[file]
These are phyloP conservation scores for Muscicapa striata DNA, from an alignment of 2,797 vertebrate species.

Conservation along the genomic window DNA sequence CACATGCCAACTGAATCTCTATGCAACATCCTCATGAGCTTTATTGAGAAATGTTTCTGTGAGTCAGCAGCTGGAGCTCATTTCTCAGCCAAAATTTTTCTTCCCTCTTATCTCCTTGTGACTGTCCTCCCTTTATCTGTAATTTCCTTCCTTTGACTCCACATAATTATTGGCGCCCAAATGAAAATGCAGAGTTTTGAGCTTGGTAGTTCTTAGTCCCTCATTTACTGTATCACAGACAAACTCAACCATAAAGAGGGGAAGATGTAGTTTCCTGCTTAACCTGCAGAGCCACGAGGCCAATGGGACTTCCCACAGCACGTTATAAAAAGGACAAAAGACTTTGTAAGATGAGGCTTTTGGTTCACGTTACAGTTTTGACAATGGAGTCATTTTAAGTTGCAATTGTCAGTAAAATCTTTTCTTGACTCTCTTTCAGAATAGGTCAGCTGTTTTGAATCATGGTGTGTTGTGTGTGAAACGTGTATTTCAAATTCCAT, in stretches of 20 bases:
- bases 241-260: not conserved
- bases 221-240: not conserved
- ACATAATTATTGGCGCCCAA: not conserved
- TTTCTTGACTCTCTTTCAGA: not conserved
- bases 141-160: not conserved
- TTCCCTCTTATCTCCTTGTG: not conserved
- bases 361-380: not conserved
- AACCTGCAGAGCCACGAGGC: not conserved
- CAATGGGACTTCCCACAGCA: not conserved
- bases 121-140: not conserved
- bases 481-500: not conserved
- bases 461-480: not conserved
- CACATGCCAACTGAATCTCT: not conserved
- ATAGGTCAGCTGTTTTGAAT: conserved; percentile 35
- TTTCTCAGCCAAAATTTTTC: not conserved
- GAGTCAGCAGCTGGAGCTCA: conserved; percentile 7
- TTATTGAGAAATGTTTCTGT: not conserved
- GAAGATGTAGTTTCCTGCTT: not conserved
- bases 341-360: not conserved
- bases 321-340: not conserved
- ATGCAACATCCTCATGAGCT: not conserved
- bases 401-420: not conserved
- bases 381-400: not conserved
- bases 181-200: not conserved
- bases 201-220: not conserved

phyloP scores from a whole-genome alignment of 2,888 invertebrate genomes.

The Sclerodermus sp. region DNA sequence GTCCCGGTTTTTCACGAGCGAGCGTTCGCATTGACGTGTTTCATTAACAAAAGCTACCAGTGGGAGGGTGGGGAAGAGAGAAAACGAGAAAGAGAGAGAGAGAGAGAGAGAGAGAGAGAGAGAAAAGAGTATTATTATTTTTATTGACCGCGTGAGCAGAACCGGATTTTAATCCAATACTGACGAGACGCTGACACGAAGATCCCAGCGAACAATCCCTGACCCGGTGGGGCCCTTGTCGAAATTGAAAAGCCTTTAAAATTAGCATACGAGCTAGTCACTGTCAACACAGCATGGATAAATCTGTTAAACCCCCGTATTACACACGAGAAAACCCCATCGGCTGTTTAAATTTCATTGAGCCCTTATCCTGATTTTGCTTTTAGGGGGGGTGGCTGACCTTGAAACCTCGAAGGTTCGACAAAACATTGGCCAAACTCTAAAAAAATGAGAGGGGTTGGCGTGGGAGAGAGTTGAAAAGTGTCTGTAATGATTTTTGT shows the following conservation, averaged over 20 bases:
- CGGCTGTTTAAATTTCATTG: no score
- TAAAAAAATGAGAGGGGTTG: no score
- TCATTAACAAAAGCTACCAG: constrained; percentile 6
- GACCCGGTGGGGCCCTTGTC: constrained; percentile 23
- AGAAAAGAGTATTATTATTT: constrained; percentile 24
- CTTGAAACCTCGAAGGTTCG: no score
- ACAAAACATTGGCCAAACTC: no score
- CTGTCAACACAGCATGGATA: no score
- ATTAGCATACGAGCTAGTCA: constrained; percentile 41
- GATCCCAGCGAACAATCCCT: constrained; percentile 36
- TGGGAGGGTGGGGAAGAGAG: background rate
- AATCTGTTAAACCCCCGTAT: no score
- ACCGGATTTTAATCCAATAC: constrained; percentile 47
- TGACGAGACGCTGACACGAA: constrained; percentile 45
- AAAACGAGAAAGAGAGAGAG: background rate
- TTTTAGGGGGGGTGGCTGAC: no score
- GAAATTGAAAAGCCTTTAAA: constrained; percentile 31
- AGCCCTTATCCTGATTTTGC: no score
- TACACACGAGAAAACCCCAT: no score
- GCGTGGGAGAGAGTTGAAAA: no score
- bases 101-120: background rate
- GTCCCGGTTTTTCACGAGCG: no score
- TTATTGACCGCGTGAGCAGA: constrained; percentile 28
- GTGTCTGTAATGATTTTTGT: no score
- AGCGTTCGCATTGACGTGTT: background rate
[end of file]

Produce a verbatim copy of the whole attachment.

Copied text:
These are phyloP conservation scores for Muscicapa striata DNA, from an alignment of 2,797 vertebrate species.

Conservation along the genomic window DNA sequence CACATGCCAACTGAATCTCTATGCAACATCCTCATGAGCTTTATTGAGAAATGTTTCTGTGAGTCAGCAGCTGGAGCTCATTTCTCAGCCAAAATTTTTCTTCCCTCTTATCTCCTTGTGACTGTCCTCCCTTTATCTGTAATTTCCTTCCTTTGACTCCACATAATTATTGGCGCCCAAATGAAAATGCAGAGTTTTGAGCTTGGTAGTTCTTAGTCCCTCATTTACTGTATCACAGACAAACTCAACCATAAAGAGGGGAAGATGTAGTTTCCTGCTTAACCTGCAGAGCCACGAGGCCAATGGGACTTCCCACAGCACGTTATAAAAAGGACAAAAGACTTTGTAAGATGAGGCTTTTGGTTCACGTTACAGTTTTGACAATGGAGTCATTTTAAGTTGCAATTGTCAGTAAAATCTTTTCTTGACTCTCTTTCAGAATAGGTCAGCTGTTTTGAATCATGGTGTGTTGTGTGTGAAACGTGTATTTCAAATTCCAT, in stretches of 20 bases:
- bases 241-260: not conserved
- bases 221-240: not conserved
- ACATAATTATTGGCGCCCAA: not conserved
- TTTCTTGACTCTCTTTCAGA: not conserved
- bases 141-160: not conserved
- TTCCCTCTTATCTCCTTGTG: not conserved
- bases 361-380: not conserved
- AACCTGCAGAGCCACGAGGC: not conserved
- CAATGGGACTTCCCACAGCA: not conserved
- bases 121-140: not conserved
- bases 481-500: not conserved
- bases 461-480: not conserved
- CACATGCCAACTGAATCTCT: not conserved
- ATAGGTCAGCTGTTTTGAAT: conserved; percentile 35
- TTTCTCAGCCAAAATTTTTC: not conserved
- GAGTCAGCAGCTGGAGCTCA: conserved; percentile 7
- TTATTGAGAAATGTTTCTGT: not conserved
- GAAGATGTAGTTTCCTGCTT: not conserved
- bases 341-360: not conserved
- bases 321-340: not conserved
- ATGCAACATCCTCATGAGCT: not conserved
- bases 401-420: not conserved
- bases 381-400: not conserved
- bases 181-200: not conserved
- bases 201-220: not conserved

phyloP scores from a whole-genome alignment of 2,888 invertebrate genomes.

The Sclerodermus sp. region DNA sequence GTCCCGGTTTTTCACGAGCGAGCGTTCGCATTGACGTGTTTCATTAACAAAAGCTACCAGTGGGAGGGTGGGGAAGAGAGAAAACGAGAAAGAGAGAGAGAGAGAGAGAGAGAGAGAGAGAGAAAAGAGTATTATTATTTTTATTGACCGCGTGAGCAGAACCGGATTTTAATCCAATACTGACGAGACGCTGACACGAAGATCCCAGCGAACAATCCCTGACCCGGTGGGGCCCTTGTCGAAATTGAAAAGCCTTTAAAATTAGCATACGAGCTAGTCACTGTCAACACAGCATGGATAAATCTGTTAAACCCCCGTATTACACACGAGAAAACCCCATCGGCTGTTTAAATTTCATTGAGCCCTTATCCTGATTTTGCTTTTAGGGGGGGTGGCTGACCTTGAAACCTCGAAGGTTCGACAAAACATTGGCCAAACTCTAAAAAAATGAGAGGGGTTGGCGTGGGAGAGAGTTGAAAAGTGTCTGTAATGATTTTTGT shows the following conservation, averaged over 20 bases:
- CGGCTGTTTAAATTTCATTG: no score
- TAAAAAAATGAGAGGGGTTG: no score
- TCATTAACAAAAGCTACCAG: constrained; percentile 6
- GACCCGGTGGGGCCCTTGTC: constrained; percentile 23
- AGAAAAGAGTATTATTATTT: constrained; percentile 24
- CTTGAAACCTCGAAGGTTCG: no score
- ACAAAACATTGGCCAAACTC: no score
- CTGTCAACACAGCATGGATA: no score
- ATTAGCATACGAGCTAGTCA: constrained; percentile 41
- GATCCCAGCGAACAATCCCT: constrained; percentile 36
- TGGGAGGGTGGGGAAGAGAG: background rate
- AATCTGTTAAACCCCCGTAT: no score
- ACCGGATTTTAATCCAATAC: constrained; percentile 47
- TGACGAGACGCTGACACGAA: constrained; percentile 45
- AAAACGAGAAAGAGAGAGAG: background rate
- TTTTAGGGGGGGTGGCTGAC: no score
- GAAATTGAAAAGCCTTTAAA: constrained; percentile 31
- AGCCCTTATCCTGATTTTGC: no score
- TACACACGAGAAAACCCCAT: no score
- GCGTGGGAGAGAGTTGAAAA: no score
- bases 101-120: background rate
- GTCCCGGTTTTTCACGAGCG: no score
- TTATTGACCGCGTGAGCAGA: constrained; percentile 28
- GTGTCTGTAATGATTTTTGT: no score
- AGCGTTCGCATTGACGTGTT: background rate